Justification of the American Revolution
- 1 Justification of the American Revolution
- 2 How the World would View the American Colonists Today
Justification of the American Revolution
In the mid-1700s, the thirteen American colonies launched an uprising which was aimed at gaining independence from Britain. The Americans were questioning Britain’s authority and this had begun as early as the French and Indian war . The Americans were in every right, aspect as well as mind to take action against the British.
The choice of rebelling against the British through launching a war against them was the only choice they had. The diplomatic steps taken before had ceased to stand a chance against the brutal Britain. The American had used diplomatic means like sending letters to the Britons, an option which didn’t bear fruits. Hence, this was a good reason to indicate that the Americans were justified to launch a rebellion.
The Americans were justified to launch a revolution because the Britons were making laws which would take away certain rights from the people. Britain didn’t use her power in such a way that it would benefit them and the American people. They took control of what the people could and couldn’t trade with. The laws were good ideas to the king, but not the best to the Americans. Hence, the British were missing this aspect in their colony and this led to the American Revolution. The Americans wanted to relieve themselves from these oppressive laws from the Britons.
Additionally, the American Revolution was justified because of a massacre which was carried out by the Britons. Research shows that the Americans completely changed the way they viewed Britain. The picture of how the massacre occurred shows that winning the hearts of the Americans again would be very difficult. It occurred in such a way that the Britons randomly fired on the crowd, not just a particular area. The picture indicates that the British were very organized and out to kill the Americans . A simple picture shows that the British troops had a desire to kill people and this can been seen from their organization. The picture clearly portrays the Britons as murderers and this was a good reason to warrant a revolution.
The king had total control and power over the Americans and could do what he deemed necessary to control them. In this case, he didn’t care about the people’s feelings and instead of adopting policies which would make them happy, his decisions were centered on making the government better. In the long-run, the government was to be made happy by the king through generating a lot of money. One of the ways the king was raising money was through taxing the Americans heavily. Any time the king made a law which the people of America didn’t like, it would backfire on him and this would lead to more uprisings. The people became unhappy and this led to a rebellion against the Briton.
Arguments which Americans Levied Against the British and their Counterclaims
One of the arguments the Americans levied was that the king’s legislation was oppressive to the people. Additionally, the people of America argued that the king instituted these legislations without the people’s consent even though they would affect them. Some of the legislations were high taxes as well as preventing the people from trading freely. The Britons on the other hand argued that all these legislations were passed for the common good of the government and the people. The taxes were meant to create a perfect government for the people of America. Additionally, they argued that they had the right to tax the Americans, just like other colonies. However, the government turned too oppressive and this led to a rebellion.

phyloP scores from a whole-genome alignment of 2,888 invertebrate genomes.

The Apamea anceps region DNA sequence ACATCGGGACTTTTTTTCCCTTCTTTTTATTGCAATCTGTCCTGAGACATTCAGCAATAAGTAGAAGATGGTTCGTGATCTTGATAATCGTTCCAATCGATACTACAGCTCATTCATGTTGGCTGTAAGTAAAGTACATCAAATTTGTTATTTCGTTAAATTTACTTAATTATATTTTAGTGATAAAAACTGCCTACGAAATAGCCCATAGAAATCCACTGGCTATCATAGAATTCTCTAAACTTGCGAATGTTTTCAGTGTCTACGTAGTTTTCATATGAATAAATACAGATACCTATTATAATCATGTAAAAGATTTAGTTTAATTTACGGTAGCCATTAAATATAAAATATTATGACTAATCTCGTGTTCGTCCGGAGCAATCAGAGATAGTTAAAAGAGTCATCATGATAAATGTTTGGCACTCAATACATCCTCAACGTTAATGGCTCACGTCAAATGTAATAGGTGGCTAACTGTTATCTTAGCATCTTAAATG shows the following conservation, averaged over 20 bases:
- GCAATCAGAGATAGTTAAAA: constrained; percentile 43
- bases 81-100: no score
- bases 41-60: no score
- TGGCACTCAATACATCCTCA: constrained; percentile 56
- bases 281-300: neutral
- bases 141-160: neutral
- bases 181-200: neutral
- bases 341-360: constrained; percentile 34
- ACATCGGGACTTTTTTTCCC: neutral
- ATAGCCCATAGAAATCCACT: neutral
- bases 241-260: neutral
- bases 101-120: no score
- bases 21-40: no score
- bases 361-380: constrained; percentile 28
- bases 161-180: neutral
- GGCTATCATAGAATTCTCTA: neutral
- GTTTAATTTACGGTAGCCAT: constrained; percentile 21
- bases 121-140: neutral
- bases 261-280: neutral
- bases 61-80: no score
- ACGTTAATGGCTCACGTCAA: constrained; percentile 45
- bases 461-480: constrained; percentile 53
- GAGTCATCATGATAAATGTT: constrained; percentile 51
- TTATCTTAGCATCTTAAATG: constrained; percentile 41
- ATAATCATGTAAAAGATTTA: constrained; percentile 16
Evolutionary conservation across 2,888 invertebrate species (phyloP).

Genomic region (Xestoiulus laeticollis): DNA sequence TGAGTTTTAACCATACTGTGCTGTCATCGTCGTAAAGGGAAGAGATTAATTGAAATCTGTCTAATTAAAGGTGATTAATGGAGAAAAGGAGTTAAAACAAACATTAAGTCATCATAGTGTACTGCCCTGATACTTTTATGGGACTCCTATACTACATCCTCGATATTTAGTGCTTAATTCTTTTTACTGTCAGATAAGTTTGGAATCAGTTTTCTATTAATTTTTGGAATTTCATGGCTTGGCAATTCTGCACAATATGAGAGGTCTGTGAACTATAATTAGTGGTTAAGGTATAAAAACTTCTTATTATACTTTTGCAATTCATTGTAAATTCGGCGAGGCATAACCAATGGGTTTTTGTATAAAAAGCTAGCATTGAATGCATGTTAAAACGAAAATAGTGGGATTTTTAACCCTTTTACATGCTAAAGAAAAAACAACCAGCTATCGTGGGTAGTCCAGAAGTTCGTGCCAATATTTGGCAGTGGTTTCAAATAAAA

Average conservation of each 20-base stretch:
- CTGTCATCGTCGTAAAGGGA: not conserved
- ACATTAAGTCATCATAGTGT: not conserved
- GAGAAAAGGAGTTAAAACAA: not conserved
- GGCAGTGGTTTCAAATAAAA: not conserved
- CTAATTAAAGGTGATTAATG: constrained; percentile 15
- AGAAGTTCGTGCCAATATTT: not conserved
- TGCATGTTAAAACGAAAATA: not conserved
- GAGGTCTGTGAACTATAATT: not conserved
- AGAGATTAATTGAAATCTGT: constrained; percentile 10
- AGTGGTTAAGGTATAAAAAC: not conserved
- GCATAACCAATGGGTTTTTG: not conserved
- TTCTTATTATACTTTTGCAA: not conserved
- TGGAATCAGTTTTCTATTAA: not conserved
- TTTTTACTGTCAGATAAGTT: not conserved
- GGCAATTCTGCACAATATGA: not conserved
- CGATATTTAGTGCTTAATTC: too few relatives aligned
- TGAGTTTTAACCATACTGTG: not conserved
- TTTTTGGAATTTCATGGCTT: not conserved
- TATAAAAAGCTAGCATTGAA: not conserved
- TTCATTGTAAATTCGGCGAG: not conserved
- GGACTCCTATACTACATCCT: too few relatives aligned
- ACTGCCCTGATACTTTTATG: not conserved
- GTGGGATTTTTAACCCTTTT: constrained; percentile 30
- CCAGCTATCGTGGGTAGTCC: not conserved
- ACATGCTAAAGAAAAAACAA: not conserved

The Americans also questioned the relationship between their local, colonial, which were the elected bodies and the British parliament in which the Americans were not represented. The Americans on their side argued that only the elected bodies had the legitimate power to impose taxes. However, in this case, the king and the British parliament in which the Americans were not represented had the power to impose taxes. The Britons countered this claim by arguing that even in England, most of the citizens didn’t vote for delegates to parliament .
Additionally, they also argued that all the citizens of England enjoyed a virtual representation in the parliament which represented their interests. The argument was meant to show that the British parliament had the power to impose taxes on the Americans even though they were not represented. However, this was a distasteful part to the Americans because they had been electing their legislators for a long time.
How the World would View the American Colonists Today
In the today’s world, the colonist would be viewed as oppressive and less democratic. Imposing taxes on people who are not represented in the taxing body was a form of oppression . Additionally, denying the people the chance to elect their leaders and trade freely wasn’t democratic. To show that this is oppression, the current situation in the United States as well as Britain is that the people are taxed by democratically instituted bodies and laws.
However, this wasn’t the case in America in the colonial era. Another example lies in the fact that the poor and the rich are taxed differently in the two countries. During the colonial era, especially in America, all the people were taxed equally whether rich or poor. Finally, in today’s world, essential and non-essential commodities are taxed differently. However, the case of America shows that tea and paint were taxed equally which wasn’t fair.
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Contents 1 Justification of the American Revolution 2 How the World would View the American Colonists Today Justification of the American Revolution In the mid-1700s, the thirteen American colonies launched […]